Dr. Grullón’s research interests include cannabinoids/cannabis therapeutic potential impact on occupation/quality of life, and the impact of racial microaggressions on occupational engagement and occupational justice. Dr. Grullón has presented at national conferences and has been invited to speak on podcasts and universities regarding her research on occupational justice and the therapeutic potential of cannabinoids.

Dr. Grullón has worked with marginalized populations within her clinical practice. In practice, she not only focuses on treating the condition, but instead on treating the individual as a whole, with a focus on reducing health inequities through an occupational justice lens. Dr. Grullón believes that as occupational therapists we must look beyond the medical model in order to be truly client centered. We must recognize that participation is not only impacted by medical conditional, but also by societal injustices.

In her free time, Dr. Grullón spends time with her dog Pippa and enjoys adventures in the great outdoors.

Staff

Lisa Phillips

Program Manager

Program Manager

Lisa Phillips' experience in higher education began in Georgia in 2004. She worked as the assistant to the Department Head of Dental Hygiene at Clayton State University, just south of Atlanta. She has a passion for working with students in higher education.   Mrs. Phillips became part of the Master of Science in Occupational Therapy program in November 2012 when the program was in the developmental stages.

Mrs. Phillips was given the nickname "Momma Lisa" by the inaugural MSOT cohort for being so involved in their journey and a source of encouragement.  Her true joy and passion is helping students become the professionals they are meant to be.  Lisa says she especially enjoys working with Occupational Therapy Faculty and students because "they make me laugh every day."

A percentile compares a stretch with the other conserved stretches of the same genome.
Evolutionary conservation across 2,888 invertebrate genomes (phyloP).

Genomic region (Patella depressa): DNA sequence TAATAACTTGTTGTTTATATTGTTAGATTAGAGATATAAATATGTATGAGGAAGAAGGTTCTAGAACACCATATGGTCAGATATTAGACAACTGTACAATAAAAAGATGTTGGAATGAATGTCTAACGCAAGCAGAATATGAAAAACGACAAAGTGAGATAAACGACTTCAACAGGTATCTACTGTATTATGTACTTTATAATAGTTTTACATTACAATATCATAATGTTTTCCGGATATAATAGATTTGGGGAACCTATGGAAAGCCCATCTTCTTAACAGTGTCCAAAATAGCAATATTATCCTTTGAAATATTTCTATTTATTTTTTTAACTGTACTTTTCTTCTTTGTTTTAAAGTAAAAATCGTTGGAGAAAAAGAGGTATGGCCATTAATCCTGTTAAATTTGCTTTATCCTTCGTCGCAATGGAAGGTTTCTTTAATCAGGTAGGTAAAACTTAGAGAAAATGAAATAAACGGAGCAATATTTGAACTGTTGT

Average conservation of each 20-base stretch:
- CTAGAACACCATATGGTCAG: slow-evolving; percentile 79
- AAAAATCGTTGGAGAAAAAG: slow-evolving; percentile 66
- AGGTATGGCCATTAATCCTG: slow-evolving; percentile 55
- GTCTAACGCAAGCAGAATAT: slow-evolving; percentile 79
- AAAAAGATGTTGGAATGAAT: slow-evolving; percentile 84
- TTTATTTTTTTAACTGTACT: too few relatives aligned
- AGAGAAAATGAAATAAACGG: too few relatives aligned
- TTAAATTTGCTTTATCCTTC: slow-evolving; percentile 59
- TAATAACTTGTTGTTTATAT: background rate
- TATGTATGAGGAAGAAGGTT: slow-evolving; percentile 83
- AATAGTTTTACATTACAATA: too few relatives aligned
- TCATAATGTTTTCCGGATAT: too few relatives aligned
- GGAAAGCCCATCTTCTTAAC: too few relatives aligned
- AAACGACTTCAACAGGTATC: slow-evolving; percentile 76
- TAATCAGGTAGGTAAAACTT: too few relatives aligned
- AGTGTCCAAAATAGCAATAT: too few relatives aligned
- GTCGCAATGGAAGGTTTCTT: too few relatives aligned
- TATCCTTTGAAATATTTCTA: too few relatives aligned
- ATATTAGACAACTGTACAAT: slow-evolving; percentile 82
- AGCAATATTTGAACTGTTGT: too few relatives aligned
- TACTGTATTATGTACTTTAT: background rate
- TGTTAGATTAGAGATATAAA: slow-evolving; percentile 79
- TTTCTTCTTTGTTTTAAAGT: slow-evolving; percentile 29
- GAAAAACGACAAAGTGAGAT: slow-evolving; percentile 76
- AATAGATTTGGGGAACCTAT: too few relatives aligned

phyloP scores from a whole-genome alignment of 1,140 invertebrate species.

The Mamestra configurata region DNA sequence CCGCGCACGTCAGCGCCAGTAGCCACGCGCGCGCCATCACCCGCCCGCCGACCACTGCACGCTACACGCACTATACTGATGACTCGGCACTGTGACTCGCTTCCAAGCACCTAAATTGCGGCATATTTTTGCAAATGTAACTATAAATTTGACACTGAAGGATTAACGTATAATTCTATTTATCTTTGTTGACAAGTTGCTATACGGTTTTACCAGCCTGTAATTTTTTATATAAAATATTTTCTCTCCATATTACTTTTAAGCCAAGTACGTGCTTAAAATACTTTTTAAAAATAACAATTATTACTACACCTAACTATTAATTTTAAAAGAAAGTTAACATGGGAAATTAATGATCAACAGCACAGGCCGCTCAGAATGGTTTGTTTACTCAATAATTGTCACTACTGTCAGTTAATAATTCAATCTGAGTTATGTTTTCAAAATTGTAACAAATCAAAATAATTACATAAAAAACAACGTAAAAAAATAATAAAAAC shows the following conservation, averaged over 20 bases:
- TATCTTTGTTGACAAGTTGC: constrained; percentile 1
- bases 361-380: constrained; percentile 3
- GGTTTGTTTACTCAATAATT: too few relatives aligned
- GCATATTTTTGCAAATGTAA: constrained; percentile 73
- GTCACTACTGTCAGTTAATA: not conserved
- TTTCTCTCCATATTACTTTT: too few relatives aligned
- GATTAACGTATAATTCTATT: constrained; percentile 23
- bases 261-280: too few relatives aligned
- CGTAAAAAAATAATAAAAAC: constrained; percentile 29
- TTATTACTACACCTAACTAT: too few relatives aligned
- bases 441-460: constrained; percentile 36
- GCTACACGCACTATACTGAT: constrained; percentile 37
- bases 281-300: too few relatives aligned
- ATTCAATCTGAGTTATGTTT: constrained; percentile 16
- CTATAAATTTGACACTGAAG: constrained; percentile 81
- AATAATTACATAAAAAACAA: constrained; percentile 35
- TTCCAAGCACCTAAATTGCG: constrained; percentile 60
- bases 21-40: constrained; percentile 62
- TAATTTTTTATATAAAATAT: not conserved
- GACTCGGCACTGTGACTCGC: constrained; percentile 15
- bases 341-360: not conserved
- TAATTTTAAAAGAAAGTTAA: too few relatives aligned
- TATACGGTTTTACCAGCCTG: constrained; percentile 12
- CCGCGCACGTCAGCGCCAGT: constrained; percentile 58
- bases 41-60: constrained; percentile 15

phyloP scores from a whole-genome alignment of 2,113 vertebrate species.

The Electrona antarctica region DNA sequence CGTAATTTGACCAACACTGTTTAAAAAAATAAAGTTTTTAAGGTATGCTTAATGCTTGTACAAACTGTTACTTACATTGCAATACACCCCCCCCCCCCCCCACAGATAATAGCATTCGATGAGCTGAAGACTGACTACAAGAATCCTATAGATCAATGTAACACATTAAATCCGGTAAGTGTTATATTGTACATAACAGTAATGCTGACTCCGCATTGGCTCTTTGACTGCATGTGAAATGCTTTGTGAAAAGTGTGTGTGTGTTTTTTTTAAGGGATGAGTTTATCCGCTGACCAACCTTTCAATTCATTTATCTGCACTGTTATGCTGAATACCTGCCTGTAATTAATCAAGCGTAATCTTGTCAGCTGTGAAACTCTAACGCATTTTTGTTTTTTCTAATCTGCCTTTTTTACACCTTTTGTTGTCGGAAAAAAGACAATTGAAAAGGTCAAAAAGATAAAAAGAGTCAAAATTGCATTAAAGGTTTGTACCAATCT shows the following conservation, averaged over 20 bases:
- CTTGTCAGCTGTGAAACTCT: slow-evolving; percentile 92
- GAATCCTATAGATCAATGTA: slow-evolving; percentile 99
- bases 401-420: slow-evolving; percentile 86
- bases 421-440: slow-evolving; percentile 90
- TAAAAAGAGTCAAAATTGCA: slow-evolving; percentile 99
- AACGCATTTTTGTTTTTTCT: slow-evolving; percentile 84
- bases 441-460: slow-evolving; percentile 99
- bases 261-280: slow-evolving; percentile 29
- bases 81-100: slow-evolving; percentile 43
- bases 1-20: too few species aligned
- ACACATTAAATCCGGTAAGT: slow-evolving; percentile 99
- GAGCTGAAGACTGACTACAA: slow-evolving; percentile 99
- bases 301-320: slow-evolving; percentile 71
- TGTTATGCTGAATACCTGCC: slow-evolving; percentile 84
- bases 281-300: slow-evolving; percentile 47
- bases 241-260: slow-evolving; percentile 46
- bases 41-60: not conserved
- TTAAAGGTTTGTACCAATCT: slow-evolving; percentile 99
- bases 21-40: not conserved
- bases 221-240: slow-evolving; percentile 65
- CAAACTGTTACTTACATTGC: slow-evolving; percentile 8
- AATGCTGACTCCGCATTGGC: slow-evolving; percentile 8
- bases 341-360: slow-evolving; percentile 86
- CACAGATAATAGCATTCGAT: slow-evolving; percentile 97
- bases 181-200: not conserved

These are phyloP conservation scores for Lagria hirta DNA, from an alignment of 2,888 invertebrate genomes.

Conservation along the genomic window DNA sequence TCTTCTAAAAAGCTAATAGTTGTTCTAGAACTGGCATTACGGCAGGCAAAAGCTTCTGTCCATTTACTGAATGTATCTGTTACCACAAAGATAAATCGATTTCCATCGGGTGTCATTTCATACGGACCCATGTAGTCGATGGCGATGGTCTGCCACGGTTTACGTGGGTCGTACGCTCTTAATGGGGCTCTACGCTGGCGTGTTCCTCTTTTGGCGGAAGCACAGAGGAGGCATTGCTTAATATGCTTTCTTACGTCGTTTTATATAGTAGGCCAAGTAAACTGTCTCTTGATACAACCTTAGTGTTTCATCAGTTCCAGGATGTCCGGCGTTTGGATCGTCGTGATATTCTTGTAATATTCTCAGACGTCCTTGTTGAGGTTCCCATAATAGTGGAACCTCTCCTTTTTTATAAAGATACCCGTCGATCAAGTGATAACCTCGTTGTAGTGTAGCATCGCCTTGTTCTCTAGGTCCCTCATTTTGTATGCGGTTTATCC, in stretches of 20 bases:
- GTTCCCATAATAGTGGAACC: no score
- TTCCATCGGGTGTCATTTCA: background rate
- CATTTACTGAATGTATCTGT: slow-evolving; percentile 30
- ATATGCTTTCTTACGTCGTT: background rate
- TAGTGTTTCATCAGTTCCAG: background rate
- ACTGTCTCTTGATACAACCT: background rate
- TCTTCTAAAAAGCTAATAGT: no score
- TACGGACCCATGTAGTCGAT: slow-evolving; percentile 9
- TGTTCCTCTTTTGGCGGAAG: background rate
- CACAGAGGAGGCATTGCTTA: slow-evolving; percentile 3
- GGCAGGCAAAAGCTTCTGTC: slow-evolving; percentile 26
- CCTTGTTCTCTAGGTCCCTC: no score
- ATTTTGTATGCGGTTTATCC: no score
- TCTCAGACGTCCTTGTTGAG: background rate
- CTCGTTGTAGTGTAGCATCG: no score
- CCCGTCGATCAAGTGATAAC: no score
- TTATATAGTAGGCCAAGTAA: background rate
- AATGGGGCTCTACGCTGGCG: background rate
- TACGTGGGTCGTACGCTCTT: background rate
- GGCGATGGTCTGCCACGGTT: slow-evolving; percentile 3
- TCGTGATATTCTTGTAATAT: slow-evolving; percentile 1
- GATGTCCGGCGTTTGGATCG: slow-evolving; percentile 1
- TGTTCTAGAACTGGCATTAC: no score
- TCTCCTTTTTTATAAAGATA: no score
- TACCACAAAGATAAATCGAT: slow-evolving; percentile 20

Lisa loves sewing, gardening, stained glass, college football and animals — specifically her fur babies.

Teresa Cisneros

Academic Fieldwork Administrative Assistant

Academic Fieldwork Administrative Assistant

Teresa Cisneros is originally from Phoenix, Arizona and moved to Los Angeles in 2015. She obtained her B.A. in Business Communication and B.S. in Justice Studies from Arizona State University (ASU). Teresa has worked in higher education since 2013 when she worked for the Graduate Education Office at ASU as a Student Support Specialist. There she was able to help graduate students with the application process and later transitioned into a Format Advisor assisting students with their thesis and dissertations.

Teresa became part of the Department of Occupational Therapy in May of 2016. She enjoys working with students and building partnerships with fieldwork sites.

On her spare time, Teresa enjoys spending time with family and friends, going to the movies, and party planning.

Brittany Crow

Academic Fieldwork Administrative Assistant

Academic Fieldwork Administrative Assistant

Brittany Crow received her Bachelor’s degree in Broadcast Communication at California State University of San Bernardino in 2015. Her experience in higher education developed at the Art Institute of Orange County California in 2016, where she was an Assistant Director of Admissions. While holding her previous title, she gained the passion for guiding each student in their desired career path.

Brittany joined the West Coast University team in December 2018, and is excited to continue working at a University. Brittany enjoys spending time with her family and friends on weekends, trying out different restaurants and going on getaways